There is no point trying to split “theological hairs”. We should stay away from divisive issues if they serve no purpose: “But avoid foolish controversies and genealogies and arguments and quarrels about the law, because these are unprofitable and useless.” – Titus 3:9.

However, there are some issues which have an important bearing on our destiny in the hereafter. For example, entertaining a distorted picture of God in our minds may have deadly consequences. Thinking erroneously that God is always meek and mildthat He is a Santa Clausmay prove disastrous when we’re confronted by God the judge at the end of our life journey or when Christ returns (Hebrews 9:27, 1 Peter 4:7, 17).

In the above instance, sincerity is not enough. "Faith is good only when it engages truth; when it is made to rest upon falsehood it can and often does lead to eternal tragedy."  – A. W. Tozer.

At this juncture, I would like to say hello to all my social media friends. Whatever your views, I do hope to hear from some of you. Ever since this blog, PORRIDGE FOR THE SOUL, started in April 2012, I have noticed from the blog statistics that its visitors include those from USA, UK, Australia, Germany, Sweden, France, Canada, Indonesia, Philippines, Singapore, Brunei, China, S. Korea, Taiwan, Russia, India, Belgium, Hungary, Ireland; and even countries I least expect such as Belarus, Botswana, Columbia, Kazakhstan, Ukraine, Latvia, Lithuania, Serbia, Slovenia, Slovakia, UAE, Puerto Rico, Pakistan, Romania, Trinidad and Tobago, Botswana, Zimbabwe, Kenya and Nigeria. Thank you for your feedback and encouragement. 

Everyone is free to believe what he or she wants. You are free to voice your views. But let us be courteous and keep in mind this saying: “I disapprove of what you say, but I will defend to the death your right to say it.” – Voltaire.

Like a parachute, our mind works only when it is open. So let us be more open-minded.

“And the people of Berea were more open-minded than those in Thessalonica, and they listened eagerly to Paul's message. They searched the Scriptures day after day to see if Paul and Silas were teaching the truth.”
(Acts 17:11)

Just because we have been teaching the Bible for many years or have several theological degrees under our belt, it does not necessarily mean we are infallible. We can certainly LEARN from others who may not share our viewpoints on certain issues. And we may even need to UNLEARN many things we have so long taken for granted as the truth as part of our tradition or habit.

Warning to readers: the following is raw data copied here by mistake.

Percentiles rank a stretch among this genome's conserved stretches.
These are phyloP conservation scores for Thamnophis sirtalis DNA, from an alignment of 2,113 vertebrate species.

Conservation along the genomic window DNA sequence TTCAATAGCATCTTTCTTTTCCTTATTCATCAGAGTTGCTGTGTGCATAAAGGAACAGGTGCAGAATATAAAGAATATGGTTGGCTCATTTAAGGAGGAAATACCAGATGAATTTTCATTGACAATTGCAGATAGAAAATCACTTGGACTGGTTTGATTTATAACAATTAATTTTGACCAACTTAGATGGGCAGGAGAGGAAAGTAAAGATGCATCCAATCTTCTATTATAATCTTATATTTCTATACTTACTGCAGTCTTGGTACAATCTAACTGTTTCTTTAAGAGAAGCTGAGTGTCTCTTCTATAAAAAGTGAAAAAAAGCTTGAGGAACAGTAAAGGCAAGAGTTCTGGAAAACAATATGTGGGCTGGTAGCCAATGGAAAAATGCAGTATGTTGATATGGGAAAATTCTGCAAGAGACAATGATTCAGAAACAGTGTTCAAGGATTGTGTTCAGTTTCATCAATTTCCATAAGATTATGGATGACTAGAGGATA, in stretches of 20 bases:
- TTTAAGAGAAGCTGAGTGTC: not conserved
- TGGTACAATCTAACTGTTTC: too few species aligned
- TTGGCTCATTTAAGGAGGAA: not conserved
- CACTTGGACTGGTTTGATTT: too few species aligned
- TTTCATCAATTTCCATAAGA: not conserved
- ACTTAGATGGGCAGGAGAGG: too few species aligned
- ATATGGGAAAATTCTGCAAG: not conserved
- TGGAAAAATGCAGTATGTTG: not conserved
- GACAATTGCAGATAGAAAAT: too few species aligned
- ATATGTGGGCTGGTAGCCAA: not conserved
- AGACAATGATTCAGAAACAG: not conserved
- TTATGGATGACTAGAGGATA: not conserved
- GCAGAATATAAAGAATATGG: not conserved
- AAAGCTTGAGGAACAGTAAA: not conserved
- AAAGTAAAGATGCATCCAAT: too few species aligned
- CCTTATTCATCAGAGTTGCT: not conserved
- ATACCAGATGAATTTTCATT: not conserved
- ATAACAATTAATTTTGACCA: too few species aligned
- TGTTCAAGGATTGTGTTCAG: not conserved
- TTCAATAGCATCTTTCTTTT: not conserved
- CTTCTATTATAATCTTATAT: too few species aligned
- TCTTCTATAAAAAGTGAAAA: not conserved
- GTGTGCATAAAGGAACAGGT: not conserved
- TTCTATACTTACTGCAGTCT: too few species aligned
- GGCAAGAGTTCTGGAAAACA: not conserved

Let those who profess the name of Christ understand this: “The wisdom from above is first pure, then peaceable, gentle, reasonable, full of mercy and good fruits, unwavering, without hypocrisy” (James 3:17).

While it is important to be humble and tolerant to get along well with others, we should not compromise the truth for the sake of unity. 

We also need to remember that one may win an argument but it is useless if one loses a long-term relationship.




Friday 16 August 2013


Is it God’s will to heal faithful believers always?

Doctors treat but God heals. As a Christian for forty years and a practising doctor for thirty years, I have seen people being healed in so many different waysthrough supernatural means and medicine/surgery.

Yet, I have also seen many who have not been healed, irrespective of their denomination or the strength of their faith.

True, He is Jehovah Rapha (Exodus 15:26)God our healer. But He is also a sovereign God.

God, being sovereign, does not heal always. And we cannot possibly fathom why some remain unhealed. Many disabled people gathered round the pool of Bethesda. But Jesus chose to demonstrate His healing virtue to one invalid (John 5:2-9).

Two groups of believers were praised for their faith in Hebrews chapter 11. The first category received what was promised. The rest failed to receive God’s promises despite their faithfulness: These were all commended for their faith, yet none of them received what had been promised” (Hebrews 11:39).

I know of a devout lady with terminal cancer who, while admitted for chemotherapy, witnessed to fellow hospital mates and brought a few of them to the faith. She was so upbeat and positive even to the very end. She was faithfully giving her all to the Master and others despite her own suffering. Yet she succumbed to the cancer shortly after admission.

On the other hand, I had dinner recently with a long lost friend who used to hold healing and deliverance meetings in India. He said he witnessed so many amazing cases of supernatural healing there. Poor, desperate and spiritually hungry, people walked for miles to the place of the meeting. They had great need, faith and expectancy. And God SHOWED UP! They were not disappointed. 

In both the above scenarios, we see God's sovereignty at work.